Let’s look at each as well as adding a couple of others.
1. Don’t make quick assumptions.
One of my standard pieces of business advice to any entrepreneur is try to minimize your assumptions. That goes for mentors as well. For assumptions are just hypotheses, they need data or evidence to either back them up or even disprove them. I’d advise first time mentors not to do anything quickly! As a first time mentor you are climbing the learning curve. Even an experienced mentor had to be careful not to jump to conclusions. A key part of your job as mentor is to learn the key factors about your entrepreneur and their business concept. The 90 minutes or so we get doesn’t provide enough time to learn in depth, so the most important thing is to figure out in that first meeting what are the independent and dependent variables. Today for example we had a really high powered team, very experienced team. But it still took us almost the entire 90 minutes to land to a good hypothesis as to where the entrepreneurs should focus. And their homework became to test that hypothesis.
2. Be gracious.
This goes for all business and personal relationships! If you are gracious its very likely whoever you are mentoring or working with will tend to be gracious as well. Conversely if you are harsh and grating you will likely be treated similarly. So this is what I call generic advice, much like the rule about assumptions. It is not specific to being a mentor, first time or experienced. One thing I emphasize with my mentees is to avoid being generic, you need to be specific!
3. Ask questions.
I’m a big believer in the Socratic method. The best way to learn what the key drivers are of the entrepreneur and their business is by asking the right questions. And then asking the right follow on questions as well.
4. Inspire them.
I really don’t think it’s the job of the mentor – first ime or experience – to inspire their mentees. Frankly if the mentee is not inspired by the problem they are solving, the team they have or will put together and the goal of acquiring customers they shouldn’t be starting a business. That’s not to say you should be a wet blanket and try to damp out their founder fire. But it’s more important to understand where your experience and expertise is applicable and where it isn’t. Today we had several mentors with significant expertise and experience in manufacturing, but each one was careful to outline that expertise in their introductions and then to use it only where it seemed applicable.
You’ll find various other tips and techniques on this blog in the Category mentoring. But I’ll list a couple of important tips for the first time mentor.
Provide a good introductory bio
Don’t assume that your mentee has read your LinkedIn bio or otherwise has an idea of who you are. Generally where and how you were educated isn’t very important unless you happen to have that in common with your mentee, then it becomes important as a helpful way to help build the relationship. When giving your work experience don’t assume your mentee is familiar with companies you have worked with. For example today we had a mentor who had worked at DEC. Well 20 or 30 years ago everyone in high tech knew Digital Equipment Corporation. Today DEC is, unfortunately, ancient history to most young founders. Focus on the parts of your bio that show you have expertise and experience either in the domain the founder is working in, like consumer electronics, or building and running a startup, Preferably both! And be concise. Time is precious in mentor meetings, so don’t allow mentors to use up too much introducing themselves.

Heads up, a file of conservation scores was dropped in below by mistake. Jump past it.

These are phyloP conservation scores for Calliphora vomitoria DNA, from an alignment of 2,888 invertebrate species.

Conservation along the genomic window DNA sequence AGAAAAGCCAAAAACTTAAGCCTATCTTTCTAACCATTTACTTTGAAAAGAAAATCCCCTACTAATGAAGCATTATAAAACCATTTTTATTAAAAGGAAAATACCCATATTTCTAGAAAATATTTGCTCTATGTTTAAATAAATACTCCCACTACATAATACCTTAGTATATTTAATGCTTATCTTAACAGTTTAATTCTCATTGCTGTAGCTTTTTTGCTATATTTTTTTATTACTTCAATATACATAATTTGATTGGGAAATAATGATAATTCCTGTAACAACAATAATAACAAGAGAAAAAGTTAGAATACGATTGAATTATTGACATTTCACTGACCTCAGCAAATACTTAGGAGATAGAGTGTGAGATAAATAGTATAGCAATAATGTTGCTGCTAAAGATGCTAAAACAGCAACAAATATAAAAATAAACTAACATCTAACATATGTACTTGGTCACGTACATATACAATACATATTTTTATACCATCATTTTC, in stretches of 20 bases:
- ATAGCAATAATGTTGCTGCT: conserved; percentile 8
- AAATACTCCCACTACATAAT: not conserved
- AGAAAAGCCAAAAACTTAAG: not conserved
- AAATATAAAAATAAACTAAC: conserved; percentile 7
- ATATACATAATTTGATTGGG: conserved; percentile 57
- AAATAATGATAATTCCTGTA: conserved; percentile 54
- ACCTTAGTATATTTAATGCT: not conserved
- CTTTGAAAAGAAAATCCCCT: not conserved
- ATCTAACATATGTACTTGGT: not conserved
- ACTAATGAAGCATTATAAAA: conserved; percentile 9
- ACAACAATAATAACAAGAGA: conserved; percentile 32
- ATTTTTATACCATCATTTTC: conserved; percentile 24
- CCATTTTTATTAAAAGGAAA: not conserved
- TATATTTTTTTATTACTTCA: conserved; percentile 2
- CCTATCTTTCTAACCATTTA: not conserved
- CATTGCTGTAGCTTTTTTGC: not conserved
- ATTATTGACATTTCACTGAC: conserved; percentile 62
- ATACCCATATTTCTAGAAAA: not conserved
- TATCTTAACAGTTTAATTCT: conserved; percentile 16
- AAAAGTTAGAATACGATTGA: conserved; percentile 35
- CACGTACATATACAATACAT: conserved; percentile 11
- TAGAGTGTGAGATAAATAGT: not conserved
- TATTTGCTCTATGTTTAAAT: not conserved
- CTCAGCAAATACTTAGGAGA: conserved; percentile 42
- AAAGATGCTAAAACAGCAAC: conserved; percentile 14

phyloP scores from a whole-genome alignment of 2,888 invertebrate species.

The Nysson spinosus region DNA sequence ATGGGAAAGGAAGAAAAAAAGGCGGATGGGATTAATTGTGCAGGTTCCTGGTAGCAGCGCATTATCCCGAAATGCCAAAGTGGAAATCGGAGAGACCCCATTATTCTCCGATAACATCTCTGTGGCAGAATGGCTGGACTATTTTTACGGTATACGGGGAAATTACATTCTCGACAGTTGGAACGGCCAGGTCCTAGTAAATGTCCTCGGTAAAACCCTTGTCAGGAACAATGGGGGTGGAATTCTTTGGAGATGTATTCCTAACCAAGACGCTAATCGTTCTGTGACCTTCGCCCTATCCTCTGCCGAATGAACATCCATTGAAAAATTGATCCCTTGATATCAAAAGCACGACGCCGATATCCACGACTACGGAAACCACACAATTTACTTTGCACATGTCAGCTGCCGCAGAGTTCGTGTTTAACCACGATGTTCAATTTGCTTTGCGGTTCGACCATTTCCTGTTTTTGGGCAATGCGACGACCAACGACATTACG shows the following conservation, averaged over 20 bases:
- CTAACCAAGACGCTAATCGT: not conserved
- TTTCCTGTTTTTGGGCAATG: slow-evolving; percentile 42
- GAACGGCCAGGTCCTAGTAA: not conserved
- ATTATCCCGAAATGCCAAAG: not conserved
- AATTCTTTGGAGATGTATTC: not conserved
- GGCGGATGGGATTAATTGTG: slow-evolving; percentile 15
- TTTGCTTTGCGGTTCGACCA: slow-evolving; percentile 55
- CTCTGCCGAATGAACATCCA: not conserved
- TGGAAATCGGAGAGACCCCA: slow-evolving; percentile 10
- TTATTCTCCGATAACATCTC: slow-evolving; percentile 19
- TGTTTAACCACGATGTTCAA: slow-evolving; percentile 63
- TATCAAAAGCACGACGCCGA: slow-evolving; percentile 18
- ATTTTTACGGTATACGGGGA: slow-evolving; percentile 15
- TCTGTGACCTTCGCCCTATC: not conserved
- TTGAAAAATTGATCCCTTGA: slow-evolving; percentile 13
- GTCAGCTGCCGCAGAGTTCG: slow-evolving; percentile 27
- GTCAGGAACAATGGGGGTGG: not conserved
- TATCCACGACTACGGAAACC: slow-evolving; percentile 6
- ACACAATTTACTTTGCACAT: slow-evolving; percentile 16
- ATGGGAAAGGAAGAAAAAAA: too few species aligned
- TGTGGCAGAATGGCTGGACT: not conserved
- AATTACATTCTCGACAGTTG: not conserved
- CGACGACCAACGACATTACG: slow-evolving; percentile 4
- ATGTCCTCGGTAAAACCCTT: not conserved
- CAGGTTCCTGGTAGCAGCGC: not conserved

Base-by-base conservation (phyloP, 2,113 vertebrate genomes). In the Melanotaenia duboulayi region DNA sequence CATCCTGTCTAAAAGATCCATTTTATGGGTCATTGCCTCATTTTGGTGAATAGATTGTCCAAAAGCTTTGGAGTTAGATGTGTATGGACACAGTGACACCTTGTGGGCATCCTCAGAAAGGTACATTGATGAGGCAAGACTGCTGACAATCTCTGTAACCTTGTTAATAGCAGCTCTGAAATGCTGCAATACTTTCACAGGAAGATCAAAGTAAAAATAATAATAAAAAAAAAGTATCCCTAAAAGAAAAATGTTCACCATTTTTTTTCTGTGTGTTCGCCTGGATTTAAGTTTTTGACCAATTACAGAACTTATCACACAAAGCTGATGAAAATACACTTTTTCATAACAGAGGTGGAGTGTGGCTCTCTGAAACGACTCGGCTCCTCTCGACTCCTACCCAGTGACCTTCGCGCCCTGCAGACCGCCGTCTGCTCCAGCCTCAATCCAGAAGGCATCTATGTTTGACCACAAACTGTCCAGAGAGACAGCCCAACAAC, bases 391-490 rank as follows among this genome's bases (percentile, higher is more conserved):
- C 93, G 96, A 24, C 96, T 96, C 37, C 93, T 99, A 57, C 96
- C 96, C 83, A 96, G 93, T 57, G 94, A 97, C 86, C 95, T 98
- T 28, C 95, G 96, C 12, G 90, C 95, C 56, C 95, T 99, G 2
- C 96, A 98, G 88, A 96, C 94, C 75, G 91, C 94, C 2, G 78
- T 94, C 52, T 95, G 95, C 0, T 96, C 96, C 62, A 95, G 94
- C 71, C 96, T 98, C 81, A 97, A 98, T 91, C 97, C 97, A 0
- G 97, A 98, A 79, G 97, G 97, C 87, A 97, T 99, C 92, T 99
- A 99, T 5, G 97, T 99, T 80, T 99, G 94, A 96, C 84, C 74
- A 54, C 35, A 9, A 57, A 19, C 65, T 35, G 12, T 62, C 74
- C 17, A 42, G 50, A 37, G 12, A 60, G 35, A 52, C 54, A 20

Be careful with feedback
Very often mentees will present their slide deck or show off their product, prototype or demo. Keep in mind they have put their heart and soul into this, so make any criticism constructive and make sure it’s actionable – something they can do or change. Don’t get into too many operational details, which we used to call “going down the rathole”. Keep your comments at a high level and brief. Make sure you give your mentee an opportunity to respond. Many times if I see something that experience tells me is probably a mistake, rather than saying “that’s not the way to do set up channel marketing, or that’s not the way I set up channel marketing” turn your criticism into a question: “Can you help me understand why you put a technical person in charge of channel marketing?” Maybe that’s not the way you would do, as channel marketing is bizspeak for partner sales, not a technical job. But the founder may have a good reason for doing this.
Give out homework
Assuming you are entering a mentoring relationship versus just giving advice and feedback on a one-shot basis, you and your mentee should agree on what they should accomplish by the next meeting. That will help them focus their business and help you to focus the next mentor meeting.
As important as the to do’s of mentoring are the don’ts. So check out the post 15 Grave Mistakes To Avoid Making With Your Mentee, also based on a Forbes article. Finally if you are a first time mentor I hope for your sake that your mentoring organization practices team mentoring, as is done at MIT. If not, try to sit in on some live mentoring sessions to get a feel for how an experienced mentor goes about their job. And a job it is, even though the compensation is not in dollars!